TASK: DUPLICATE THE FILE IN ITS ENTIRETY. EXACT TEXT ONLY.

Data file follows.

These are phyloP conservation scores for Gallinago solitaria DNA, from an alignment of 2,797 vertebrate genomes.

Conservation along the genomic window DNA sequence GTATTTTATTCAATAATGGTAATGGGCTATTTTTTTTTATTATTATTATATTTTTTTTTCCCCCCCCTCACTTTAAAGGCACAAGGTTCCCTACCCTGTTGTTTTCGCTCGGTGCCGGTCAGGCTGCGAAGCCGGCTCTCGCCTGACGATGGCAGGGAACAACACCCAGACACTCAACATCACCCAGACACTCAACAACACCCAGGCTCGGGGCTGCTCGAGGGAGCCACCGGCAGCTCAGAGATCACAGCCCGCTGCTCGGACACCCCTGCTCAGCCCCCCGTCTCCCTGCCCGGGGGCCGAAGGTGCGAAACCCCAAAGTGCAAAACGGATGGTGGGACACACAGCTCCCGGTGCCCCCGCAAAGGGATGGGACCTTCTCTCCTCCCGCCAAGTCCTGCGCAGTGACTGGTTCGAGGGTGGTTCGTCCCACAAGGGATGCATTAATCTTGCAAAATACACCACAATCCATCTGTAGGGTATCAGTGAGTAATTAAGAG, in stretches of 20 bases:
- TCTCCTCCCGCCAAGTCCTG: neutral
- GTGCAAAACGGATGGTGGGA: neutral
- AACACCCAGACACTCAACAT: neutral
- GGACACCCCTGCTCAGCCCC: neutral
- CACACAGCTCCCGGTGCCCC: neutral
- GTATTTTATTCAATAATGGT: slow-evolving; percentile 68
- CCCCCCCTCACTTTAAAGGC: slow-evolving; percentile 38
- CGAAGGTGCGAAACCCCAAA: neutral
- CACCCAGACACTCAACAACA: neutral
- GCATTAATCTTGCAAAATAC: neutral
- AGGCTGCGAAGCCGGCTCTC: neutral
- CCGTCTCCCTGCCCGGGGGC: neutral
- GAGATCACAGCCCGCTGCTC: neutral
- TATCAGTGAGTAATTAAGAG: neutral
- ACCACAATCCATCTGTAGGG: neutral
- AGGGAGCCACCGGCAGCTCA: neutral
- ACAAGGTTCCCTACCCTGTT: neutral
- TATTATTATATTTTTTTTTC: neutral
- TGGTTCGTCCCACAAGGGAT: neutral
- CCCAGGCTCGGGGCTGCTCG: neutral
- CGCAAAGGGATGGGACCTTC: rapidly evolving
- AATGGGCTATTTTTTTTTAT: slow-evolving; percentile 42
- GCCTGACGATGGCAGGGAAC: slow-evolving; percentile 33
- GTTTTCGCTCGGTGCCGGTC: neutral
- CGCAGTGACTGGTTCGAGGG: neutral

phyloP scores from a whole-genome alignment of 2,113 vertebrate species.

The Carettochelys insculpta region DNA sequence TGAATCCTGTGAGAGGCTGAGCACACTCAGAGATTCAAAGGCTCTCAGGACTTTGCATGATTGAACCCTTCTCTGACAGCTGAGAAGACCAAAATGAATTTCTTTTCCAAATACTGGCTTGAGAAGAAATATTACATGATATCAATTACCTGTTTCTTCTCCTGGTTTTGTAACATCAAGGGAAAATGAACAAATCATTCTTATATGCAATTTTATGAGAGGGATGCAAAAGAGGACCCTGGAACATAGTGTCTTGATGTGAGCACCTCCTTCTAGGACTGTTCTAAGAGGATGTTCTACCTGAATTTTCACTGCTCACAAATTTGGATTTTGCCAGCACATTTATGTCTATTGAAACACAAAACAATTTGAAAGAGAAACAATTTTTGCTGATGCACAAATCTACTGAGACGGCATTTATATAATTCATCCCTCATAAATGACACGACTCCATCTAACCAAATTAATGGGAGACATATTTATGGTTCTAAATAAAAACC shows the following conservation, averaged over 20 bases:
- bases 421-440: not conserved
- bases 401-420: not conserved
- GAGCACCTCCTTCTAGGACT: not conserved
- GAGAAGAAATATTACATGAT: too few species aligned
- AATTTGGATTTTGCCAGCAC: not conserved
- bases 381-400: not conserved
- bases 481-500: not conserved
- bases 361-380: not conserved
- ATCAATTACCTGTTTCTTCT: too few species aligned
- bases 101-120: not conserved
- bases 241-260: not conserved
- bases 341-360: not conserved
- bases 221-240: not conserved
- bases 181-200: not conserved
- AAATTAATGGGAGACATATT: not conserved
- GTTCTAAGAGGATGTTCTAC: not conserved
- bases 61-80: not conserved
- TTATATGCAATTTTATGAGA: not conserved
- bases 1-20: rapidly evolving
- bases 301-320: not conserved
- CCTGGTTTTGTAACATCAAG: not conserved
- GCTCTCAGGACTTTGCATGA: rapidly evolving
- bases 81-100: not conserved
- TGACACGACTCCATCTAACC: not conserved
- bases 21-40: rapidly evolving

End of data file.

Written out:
These are phyloP conservation scores for Gallinago solitaria DNA, from an alignment of 2,797 vertebrate genomes.

Conservation along the genomic window DNA sequence GTATTTTATTCAATAATGGTAATGGGCTATTTTTTTTTATTATTATTATATTTTTTTTTCCCCCCCCTCACTTTAAAGGCACAAGGTTCCCTACCCTGTTGTTTTCGCTCGGTGCCGGTCAGGCTGCGAAGCCGGCTCTCGCCTGACGATGGCAGGGAACAACACCCAGACACTCAACATCACCCAGACACTCAACAACACCCAGGCTCGGGGCTGCTCGAGGGAGCCACCGGCAGCTCAGAGATCACAGCCCGCTGCTCGGACACCCCTGCTCAGCCCCCCGTCTCCCTGCCCGGGGGCCGAAGGTGCGAAACCCCAAAGTGCAAAACGGATGGTGGGACACACAGCTCCCGGTGCCCCCGCAAAGGGATGGGACCTTCTCTCCTCCCGCCAAGTCCTGCGCAGTGACTGGTTCGAGGGTGGTTCGTCCCACAAGGGATGCATTAATCTTGCAAAATACACCACAATCCATCTGTAGGGTATCAGTGAGTAATTAAGAG, in stretches of 20 bases:
- TCTCCTCCCGCCAAGTCCTG: neutral
- GTGCAAAACGGATGGTGGGA: neutral
- AACACCCAGACACTCAACAT: neutral
- GGACACCCCTGCTCAGCCCC: neutral
- CACACAGCTCCCGGTGCCCC: neutral
- GTATTTTATTCAATAATGGT: slow-evolving; percentile 68
- CCCCCCCTCACTTTAAAGGC: slow-evolving; percentile 38
- CGAAGGTGCGAAACCCCAAA: neutral
- CACCCAGACACTCAACAACA: neutral
- GCATTAATCTTGCAAAATAC: neutral
- AGGCTGCGAAGCCGGCTCTC: neutral
- CCGTCTCCCTGCCCGGGGGC: neutral
- GAGATCACAGCCCGCTGCTC: neutral
- TATCAGTGAGTAATTAAGAG: neutral
- ACCACAATCCATCTGTAGGG: neutral
- AGGGAGCCACCGGCAGCTCA: neutral
- ACAAGGTTCCCTACCCTGTT: neutral
- TATTATTATATTTTTTTTTC: neutral
- TGGTTCGTCCCACAAGGGAT: neutral
- CCCAGGCTCGGGGCTGCTCG: neutral
- CGCAAAGGGATGGGACCTTC: rapidly evolving
- AATGGGCTATTTTTTTTTAT: slow-evolving; percentile 42
- GCCTGACGATGGCAGGGAAC: slow-evolving; percentile 33
- GTTTTCGCTCGGTGCCGGTC: neutral
- CGCAGTGACTGGTTCGAGGG: neutral

phyloP scores from a whole-genome alignment of 2,113 vertebrate species.

The Carettochelys insculpta region DNA sequence TGAATCCTGTGAGAGGCTGAGCACACTCAGAGATTCAAAGGCTCTCAGGACTTTGCATGATTGAACCCTTCTCTGACAGCTGAGAAGACCAAAATGAATTTCTTTTCCAAATACTGGCTTGAGAAGAAATATTACATGATATCAATTACCTGTTTCTTCTCCTGGTTTTGTAACATCAAGGGAAAATGAACAAATCATTCTTATATGCAATTTTATGAGAGGGATGCAAAAGAGGACCCTGGAACATAGTGTCTTGATGTGAGCACCTCCTTCTAGGACTGTTCTAAGAGGATGTTCTACCTGAATTTTCACTGCTCACAAATTTGGATTTTGCCAGCACATTTATGTCTATTGAAACACAAAACAATTTGAAAGAGAAACAATTTTTGCTGATGCACAAATCTACTGAGACGGCATTTATATAATTCATCCCTCATAAATGACACGACTCCATCTAACCAAATTAATGGGAGACATATTTATGGTTCTAAATAAAAACC shows the following conservation, averaged over 20 bases:
- bases 421-440: not conserved
- bases 401-420: not conserved
- GAGCACCTCCTTCTAGGACT: not conserved
- GAGAAGAAATATTACATGAT: too few species aligned
- AATTTGGATTTTGCCAGCAC: not conserved
- bases 381-400: not conserved
- bases 481-500: not conserved
- bases 361-380: not conserved
- ATCAATTACCTGTTTCTTCT: too few species aligned
- bases 101-120: not conserved
- bases 241-260: not conserved
- bases 341-360: not conserved
- bases 221-240: not conserved
- bases 181-200: not conserved
- AAATTAATGGGAGACATATT: not conserved
- GTTCTAAGAGGATGTTCTAC: not conserved
- bases 61-80: not conserved
- TTATATGCAATTTTATGAGA: not conserved
- bases 1-20: rapidly evolving
- bases 301-320: not conserved
- CCTGGTTTTGTAACATCAAG: not conserved
- GCTCTCAGGACTTTGCATGA: rapidly evolving
- bases 81-100: not conserved
- TGACACGACTCCATCTAACC: not conserved
- bases 21-40: rapidly evolving